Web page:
FAYETTEVILLE — The Arkansas baseball team will open preseason practice in Baum Stadium this afternoon with plenty to accomplish before its season opener against Appalachian State on Feb. 14.
Arkansas coach Dave Van Horn said one of the biggest priorities has nothing to do with his team’s work on the field, though. He wants to make sure a handful of his key players are healthy for the season opener.
Outfielder Tyler Spoon (double hernia surgery), catcher Jake Wise (Tommy John and double hernia surgery) and outfielder Andrew Benintendi (broken bone in hand) open preseason practice still recovering from offseason surgeries. The trio makes up one-third of a projected starting lineup Van Horn is counting on early in the season because of a young pitching staff loaded with inexperience.
“It’s like anything else. You just have to deal with it,” Van Horn said about the offseason surgeries Thursday. “But hopefully we’ve got this injury bug taken care of because this is a team that … We can’t afford to have our top players not be in the lineup with the inexperience of our pitching staff. We’ve got to have our guys.”
Spoon, who led Arkansas with 49 RBIs last season, underwent surgery late last fall after being bothered by a sore groin since the summer. Van Horn said Spoon is unable to run the bases, but should be able to swing the bat when practice begins.
Wise’s hernia was discovered a little later and he underwent surgery in December. It has been part of a difficult offseason for Wise, who also is recovering from Tommy John surgery after injuring is throwing elbow in the Manhattan Regional. Van Horn said Wise is throwing and hitting off a tee, but can’t do much else for now.
“I’ve had four or five (players with) sports hernias,” Van Horn said. “Twice in the same fall is kind of interesting. We’re trying to figure out if we’re doing something wrong, but I think it’s just a coincidence so far.”
Benintendi, who made a big enough impression this fall to hold the starting spot in center field entering preseason practices, suffered a broken bone in his hand that was discovered in November. He underwent surgery and Van Horn said Benintendi is “almost ready to hit live pitching.”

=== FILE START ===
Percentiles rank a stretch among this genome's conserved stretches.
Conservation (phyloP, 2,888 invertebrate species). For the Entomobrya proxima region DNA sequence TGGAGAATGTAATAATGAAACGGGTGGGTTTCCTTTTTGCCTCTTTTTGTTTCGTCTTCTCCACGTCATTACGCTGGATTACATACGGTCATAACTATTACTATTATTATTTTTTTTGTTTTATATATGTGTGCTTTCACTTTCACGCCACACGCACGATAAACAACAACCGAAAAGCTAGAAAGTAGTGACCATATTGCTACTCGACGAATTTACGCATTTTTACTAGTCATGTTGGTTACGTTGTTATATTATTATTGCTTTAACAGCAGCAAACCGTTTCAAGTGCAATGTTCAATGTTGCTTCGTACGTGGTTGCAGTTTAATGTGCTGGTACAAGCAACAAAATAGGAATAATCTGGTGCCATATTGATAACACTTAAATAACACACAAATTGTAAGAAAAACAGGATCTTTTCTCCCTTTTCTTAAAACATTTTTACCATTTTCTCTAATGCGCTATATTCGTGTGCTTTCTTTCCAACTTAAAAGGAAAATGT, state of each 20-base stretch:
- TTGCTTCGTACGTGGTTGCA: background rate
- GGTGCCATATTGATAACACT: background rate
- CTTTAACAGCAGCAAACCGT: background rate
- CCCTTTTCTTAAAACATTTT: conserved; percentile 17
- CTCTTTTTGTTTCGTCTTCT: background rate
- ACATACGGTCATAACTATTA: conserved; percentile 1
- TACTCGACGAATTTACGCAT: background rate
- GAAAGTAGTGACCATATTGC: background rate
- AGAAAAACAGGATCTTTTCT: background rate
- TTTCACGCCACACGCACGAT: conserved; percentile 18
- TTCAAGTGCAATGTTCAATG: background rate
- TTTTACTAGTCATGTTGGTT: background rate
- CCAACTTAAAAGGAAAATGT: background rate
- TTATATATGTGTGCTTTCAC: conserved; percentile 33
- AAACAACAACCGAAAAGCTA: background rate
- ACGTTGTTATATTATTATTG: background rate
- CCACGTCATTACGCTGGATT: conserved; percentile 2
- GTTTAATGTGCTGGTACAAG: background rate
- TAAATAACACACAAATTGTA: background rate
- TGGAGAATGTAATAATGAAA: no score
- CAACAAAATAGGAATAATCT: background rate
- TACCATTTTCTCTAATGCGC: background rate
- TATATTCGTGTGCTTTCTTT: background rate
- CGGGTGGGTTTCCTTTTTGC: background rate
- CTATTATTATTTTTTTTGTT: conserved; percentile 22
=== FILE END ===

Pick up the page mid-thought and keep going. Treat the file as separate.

Those three aren’t alone. The injury issues began earlier last fall when infielder Brian Anderson, the team’s top returning player, suffered a stress fracture in his foot. Anderson — who hit .325 with 4 home runs and 36 RBIs last season — spent the past several weeks recovering from the injury and has been cleared for practice.
So Van Horn said it’s clear his has been battling the injury bug. But he also felt fortunate most of the problems were discovered before the season began.
“Now, are they going to be ready by the time of the first game?” Van Horn said. “I don’t know. But at least we have a shot to have them healthy for most of the season and at least have a shot at that.”
The Razorbacks will have three weeks to find out.
The preseason also is valuable in sorting out roles for pitching staff starting from scratch after registering a school record for earned run average in 2013. Van Horn said Arkansas has an idea of who will earn starting spots on the mound for the series-opening weekend, but the next three weeks will help solidify those roles.
Sophomores Colin Poche and Trey Killian, who gained experience in limited roles last season, are two pitchers likely to get a shot at the starting rotation. Van Horn said Chris Oliver – who was predominantly in the bullpen last season – is another possibility. He added Jalen Beeks could start as well, but Arkansas likes him at the back end of the bullpen after his success through most of the 2013 season.
“It will be interesting to see who we go with,” Van Horn said about his starting rotation. “We’re going to let them earn it.”
The same goes for his other position players, although veterans like Anderson (second base), Spoon (right field), Joe Serrano (left field) and first base (Eric Fisher) will man most spots. Van Horn said the biggest preseason battle is at third base, where junior college transfers Bobby Wernes and Michael Bernal are competing.
The competition continues with Arkansas’ first practice, which will be held from 2 p.m. to 4 p.m. today. Van Horn said the Razorbacks will hold lengthy scrimmages Saturday and Sunday as they make the most of their time before the opener.
“We have to get out there and start scrimmaging and get these guys on the mound,” Van Horn said. “We have to see live pitching because we only have three weeks. … It’s a little different. We’re just hoping everybody is healthy and ready to go.”